England remembers Campbelltown.

And Campbelltown remembers the Campbeltown.

So, too, does the British Royal Navy, which is again honoring the valiant destroyer with a namesake ship.

Campbelltown – with the double “L” – is of course the community in southwestern Lebanon County, on the north side of South Londonderry Township. Campbeltown – with just the one “L” to its name – is a town (famous for its whisky) in Argyll and Bute, Scotland, near Campbeltown Loch on the Kintyre peninsula.

And then, of course, there’s the HMS Campbeltown, the ship that binds them together.

That ship, which exploded in a dramatic assault on a German shipyard during World War II, was honored when a second ship was named in her honor. Now, a third ship will bear the name — an unusual honor in Britain’s Royal Navy.

“The HMS Campbeltown is held in very high esteem by the Royal Navy because of the raid on St. Nazaire during World War II,” Steve Alger, a resident of Campbelltown and something of an expert on the ship and its history, explained. “It was the first major victory by the British over the Nazis.”

On the morning of March 28, 1942, the original destroyer ship HMS Campbeltown, packed with 8,500 pounds of explosives, rammed into the German-controlled port of St. Nazaire, France, causing a massive explosion and destroying a dock that was critically important for the German navy.

The ship was obliterated in the explosion, but the ship’s bell was saved and given to Campbelltown in 1950 in recognition of a special bond between the local town and the United Kingdom. Although it was loaned back to England for use on the second HMS Campbeltown, it was returned when that ship was retired from service.

The 30-pound bell is on display in the South Londonderry Township municipal building.

So, what’s the connection?

The original HMS Campbeltown was named as part of a destroyers-for-bases deal between the United States and the United Kingdom in September 1940. The U.S. had not yet entered World War II and, at the time, Britain stood alone against the forces of Hitler and Mussolini.

Under the agreement, 50 U.S. Navy destroyers were given to the Royal Navy in a trade for land rights on British possessions, rent free, to establish American naval and air bases in territories including Newfoundland, the Bahamas, Jamaica and Trinidad.

The ships bartered to England in the deal were Caldwell, Wickes, and Clemson-class destroyers, commonly known as “twelve hundred-ton type” ships or “flush-deckers.” Each was renamed for a town that shared a name in both the U.S. and U.K.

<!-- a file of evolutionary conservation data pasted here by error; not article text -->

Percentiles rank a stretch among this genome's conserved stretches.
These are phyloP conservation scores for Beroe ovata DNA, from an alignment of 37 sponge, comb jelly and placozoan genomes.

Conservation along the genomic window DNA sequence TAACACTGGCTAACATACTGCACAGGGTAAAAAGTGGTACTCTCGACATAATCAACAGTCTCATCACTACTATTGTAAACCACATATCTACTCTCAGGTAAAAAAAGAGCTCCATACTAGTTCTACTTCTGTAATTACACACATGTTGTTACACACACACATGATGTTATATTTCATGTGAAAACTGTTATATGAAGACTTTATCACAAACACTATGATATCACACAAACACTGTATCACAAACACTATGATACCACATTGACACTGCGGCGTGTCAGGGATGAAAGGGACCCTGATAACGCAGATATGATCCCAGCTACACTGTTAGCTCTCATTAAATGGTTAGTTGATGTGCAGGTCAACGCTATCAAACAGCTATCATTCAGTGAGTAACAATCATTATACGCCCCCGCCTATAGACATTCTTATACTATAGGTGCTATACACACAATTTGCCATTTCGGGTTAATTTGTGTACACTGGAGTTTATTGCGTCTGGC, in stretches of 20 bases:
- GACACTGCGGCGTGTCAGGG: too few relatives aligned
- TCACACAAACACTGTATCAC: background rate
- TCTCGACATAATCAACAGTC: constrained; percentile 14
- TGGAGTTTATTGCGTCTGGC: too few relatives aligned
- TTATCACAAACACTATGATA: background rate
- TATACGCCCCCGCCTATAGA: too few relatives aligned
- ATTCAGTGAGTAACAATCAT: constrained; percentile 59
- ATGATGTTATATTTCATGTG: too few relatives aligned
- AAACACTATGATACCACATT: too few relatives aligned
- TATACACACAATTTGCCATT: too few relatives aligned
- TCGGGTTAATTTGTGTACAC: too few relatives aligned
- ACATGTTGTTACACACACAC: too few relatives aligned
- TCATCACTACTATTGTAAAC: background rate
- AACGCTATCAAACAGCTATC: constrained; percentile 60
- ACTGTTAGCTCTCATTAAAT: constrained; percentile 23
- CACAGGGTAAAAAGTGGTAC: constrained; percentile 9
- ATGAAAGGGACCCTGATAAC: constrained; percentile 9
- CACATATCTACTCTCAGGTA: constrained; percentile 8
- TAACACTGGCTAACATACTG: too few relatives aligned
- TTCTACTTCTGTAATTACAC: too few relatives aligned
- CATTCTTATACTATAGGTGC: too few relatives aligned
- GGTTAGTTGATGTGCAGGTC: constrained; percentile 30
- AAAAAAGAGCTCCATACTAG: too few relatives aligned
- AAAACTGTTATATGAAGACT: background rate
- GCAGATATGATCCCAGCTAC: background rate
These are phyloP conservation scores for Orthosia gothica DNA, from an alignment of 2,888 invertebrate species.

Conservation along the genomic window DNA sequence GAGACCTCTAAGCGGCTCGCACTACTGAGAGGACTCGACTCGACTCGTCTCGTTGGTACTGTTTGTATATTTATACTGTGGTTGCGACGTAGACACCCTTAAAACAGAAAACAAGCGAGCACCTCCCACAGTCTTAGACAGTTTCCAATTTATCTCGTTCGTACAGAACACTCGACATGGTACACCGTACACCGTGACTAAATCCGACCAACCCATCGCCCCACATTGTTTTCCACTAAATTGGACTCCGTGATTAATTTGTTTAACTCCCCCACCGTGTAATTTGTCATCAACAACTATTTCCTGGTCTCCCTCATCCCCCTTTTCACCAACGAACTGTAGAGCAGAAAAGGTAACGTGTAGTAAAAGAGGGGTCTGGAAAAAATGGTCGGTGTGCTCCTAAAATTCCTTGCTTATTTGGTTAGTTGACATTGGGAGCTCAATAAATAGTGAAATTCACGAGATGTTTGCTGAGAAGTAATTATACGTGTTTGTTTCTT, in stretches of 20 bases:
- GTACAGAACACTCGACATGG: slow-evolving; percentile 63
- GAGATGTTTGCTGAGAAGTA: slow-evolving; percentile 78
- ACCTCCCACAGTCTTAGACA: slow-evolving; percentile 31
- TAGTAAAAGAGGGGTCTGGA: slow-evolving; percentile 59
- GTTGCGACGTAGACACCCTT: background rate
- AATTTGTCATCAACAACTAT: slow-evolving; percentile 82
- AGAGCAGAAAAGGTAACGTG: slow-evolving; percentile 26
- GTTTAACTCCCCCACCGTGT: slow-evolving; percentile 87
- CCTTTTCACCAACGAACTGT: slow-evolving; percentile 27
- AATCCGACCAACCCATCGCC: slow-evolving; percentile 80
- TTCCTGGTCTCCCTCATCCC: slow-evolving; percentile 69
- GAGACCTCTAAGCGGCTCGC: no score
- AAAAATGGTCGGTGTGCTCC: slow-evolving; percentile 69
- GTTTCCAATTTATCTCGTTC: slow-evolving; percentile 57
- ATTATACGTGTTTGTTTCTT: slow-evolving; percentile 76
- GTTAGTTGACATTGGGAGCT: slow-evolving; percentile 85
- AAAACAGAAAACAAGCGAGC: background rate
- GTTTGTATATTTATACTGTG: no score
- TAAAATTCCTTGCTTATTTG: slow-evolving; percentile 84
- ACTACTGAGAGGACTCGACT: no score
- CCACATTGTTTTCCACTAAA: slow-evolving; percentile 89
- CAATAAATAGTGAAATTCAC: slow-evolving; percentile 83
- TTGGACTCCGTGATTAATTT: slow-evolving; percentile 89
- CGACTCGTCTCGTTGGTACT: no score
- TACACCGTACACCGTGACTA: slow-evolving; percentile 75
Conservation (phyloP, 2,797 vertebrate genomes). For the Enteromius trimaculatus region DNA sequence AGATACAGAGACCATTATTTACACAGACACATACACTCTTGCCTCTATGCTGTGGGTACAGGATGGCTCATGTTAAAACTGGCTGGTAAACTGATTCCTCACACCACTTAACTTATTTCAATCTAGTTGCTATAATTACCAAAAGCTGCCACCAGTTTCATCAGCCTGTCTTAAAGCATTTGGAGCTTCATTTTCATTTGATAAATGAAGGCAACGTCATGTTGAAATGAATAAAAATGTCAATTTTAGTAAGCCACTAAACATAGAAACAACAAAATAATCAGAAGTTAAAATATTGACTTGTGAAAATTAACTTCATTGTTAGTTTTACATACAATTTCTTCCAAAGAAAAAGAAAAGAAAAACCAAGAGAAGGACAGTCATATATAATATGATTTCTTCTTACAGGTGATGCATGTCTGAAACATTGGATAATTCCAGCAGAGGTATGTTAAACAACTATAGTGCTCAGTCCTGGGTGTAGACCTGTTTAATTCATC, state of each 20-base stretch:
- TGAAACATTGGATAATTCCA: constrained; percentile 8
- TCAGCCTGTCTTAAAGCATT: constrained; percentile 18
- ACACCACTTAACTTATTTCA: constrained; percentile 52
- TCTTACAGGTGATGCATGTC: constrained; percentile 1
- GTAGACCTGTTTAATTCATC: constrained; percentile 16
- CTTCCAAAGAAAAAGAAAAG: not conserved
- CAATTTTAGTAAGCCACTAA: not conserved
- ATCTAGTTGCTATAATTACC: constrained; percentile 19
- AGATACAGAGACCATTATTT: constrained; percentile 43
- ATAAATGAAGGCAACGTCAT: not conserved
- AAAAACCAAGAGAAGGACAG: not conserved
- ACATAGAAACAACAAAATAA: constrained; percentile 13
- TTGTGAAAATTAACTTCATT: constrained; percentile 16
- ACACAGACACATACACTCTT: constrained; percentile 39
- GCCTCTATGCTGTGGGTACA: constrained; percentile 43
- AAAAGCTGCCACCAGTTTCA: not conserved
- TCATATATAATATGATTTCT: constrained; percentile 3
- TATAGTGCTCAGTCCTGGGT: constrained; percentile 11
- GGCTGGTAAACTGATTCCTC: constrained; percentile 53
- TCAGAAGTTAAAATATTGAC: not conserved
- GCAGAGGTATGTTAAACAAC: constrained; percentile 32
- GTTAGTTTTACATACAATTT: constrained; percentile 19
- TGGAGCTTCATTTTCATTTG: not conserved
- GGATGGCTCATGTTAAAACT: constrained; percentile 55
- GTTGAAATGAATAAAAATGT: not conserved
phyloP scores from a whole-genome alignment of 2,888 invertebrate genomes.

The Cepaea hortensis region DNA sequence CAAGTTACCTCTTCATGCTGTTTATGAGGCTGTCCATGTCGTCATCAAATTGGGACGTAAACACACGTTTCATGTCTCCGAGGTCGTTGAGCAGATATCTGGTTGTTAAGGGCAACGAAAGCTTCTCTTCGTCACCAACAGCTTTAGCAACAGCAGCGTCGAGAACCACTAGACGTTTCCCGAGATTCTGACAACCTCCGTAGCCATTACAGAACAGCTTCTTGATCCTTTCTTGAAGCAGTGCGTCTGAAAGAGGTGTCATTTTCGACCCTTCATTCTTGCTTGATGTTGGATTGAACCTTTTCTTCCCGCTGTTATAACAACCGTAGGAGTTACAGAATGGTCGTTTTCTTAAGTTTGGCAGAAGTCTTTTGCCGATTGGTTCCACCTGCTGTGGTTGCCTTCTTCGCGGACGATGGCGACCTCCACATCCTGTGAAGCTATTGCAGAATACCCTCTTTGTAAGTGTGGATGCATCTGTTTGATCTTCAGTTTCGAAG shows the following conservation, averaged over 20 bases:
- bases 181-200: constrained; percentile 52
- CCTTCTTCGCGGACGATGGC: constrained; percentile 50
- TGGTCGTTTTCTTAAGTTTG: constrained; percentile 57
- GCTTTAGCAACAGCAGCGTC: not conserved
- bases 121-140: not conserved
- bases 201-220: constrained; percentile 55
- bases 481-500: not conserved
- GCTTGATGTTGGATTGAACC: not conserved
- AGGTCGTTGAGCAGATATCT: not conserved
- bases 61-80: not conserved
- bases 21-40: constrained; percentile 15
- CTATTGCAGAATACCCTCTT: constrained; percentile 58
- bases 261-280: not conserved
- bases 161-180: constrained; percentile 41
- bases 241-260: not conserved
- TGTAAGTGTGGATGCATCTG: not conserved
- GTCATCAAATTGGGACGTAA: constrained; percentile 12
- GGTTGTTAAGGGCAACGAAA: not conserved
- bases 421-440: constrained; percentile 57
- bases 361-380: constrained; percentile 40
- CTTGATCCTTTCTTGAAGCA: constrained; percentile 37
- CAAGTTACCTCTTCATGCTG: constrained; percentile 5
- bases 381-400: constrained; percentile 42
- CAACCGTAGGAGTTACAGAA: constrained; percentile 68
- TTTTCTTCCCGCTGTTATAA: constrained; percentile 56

The HMS Campbeltown, originally the USS Buchanan, was obsolete and, like the other ships traded to England, was considered no great loss to the U.S. Navy. Built at the Bath Iron Works in Maine and launched in 1919, she had been placed into reserve in 1939.

HMS Campbeltown (Photo from Steve Alger’s collection)

Her entry into the Royal Navy was not auspicious. Following a month-long refit, the Campbeltown sustained damage after colliding with another ship during sea trials. After repairs, she struck and sank a British coastal trading vessel, then a few days later collided with another naval ship and required further repairs.

Over the next several months the ship was used primarily for escort and rescue missions, including a brief stint on loan to the Royal Netherlands Navy.

During repairs beginning in January 1942, the Campbeltown was selected for a vital mission, and the ship was pulled from service for special modifications.

“Operation Chariot”

The German battleship Tirpitz, which was an even heavier warship than her sister ship, the infamous Bismarck, was anchored the port of Trondheim, Norway. Allies feared the damage the Tirpitz could do if she entered the Atlantic and threatened vulnerable convoys. However, the British navy knew that the drydock on the Loire River at St. Nazaire was the only German-held facility on the European coast big enough to service the Tirpitz.

That made St. Nazaire a key target, since destroying the drydock meant the Tirpitz was unlikely to risk action in the Atlantic.

Operation Chariot was a plan to ram an explosive-laden warship into the dock gates. The Campbeltown was to be that ship.

As part of her modifications, the Campbeltown had two of her four funnels removed and the others realigned so she looked more like a German torpedo boat. The ship was lightened, and some guns and armor were added. Most vital to the mission, however, was more than four tons of high explosives fitted into steel tanks behind the forward gun mount.

With a crew reduced to 75 men, under the command of Lt.-Commander Stephen Beattie, the Campbeltown steamed from Devonport to Falmouth to join the flotilla that would accompany her on the mission — primarily smaller vessels carrying British commandos tasked with destroying machinery and infrastructure at the dock.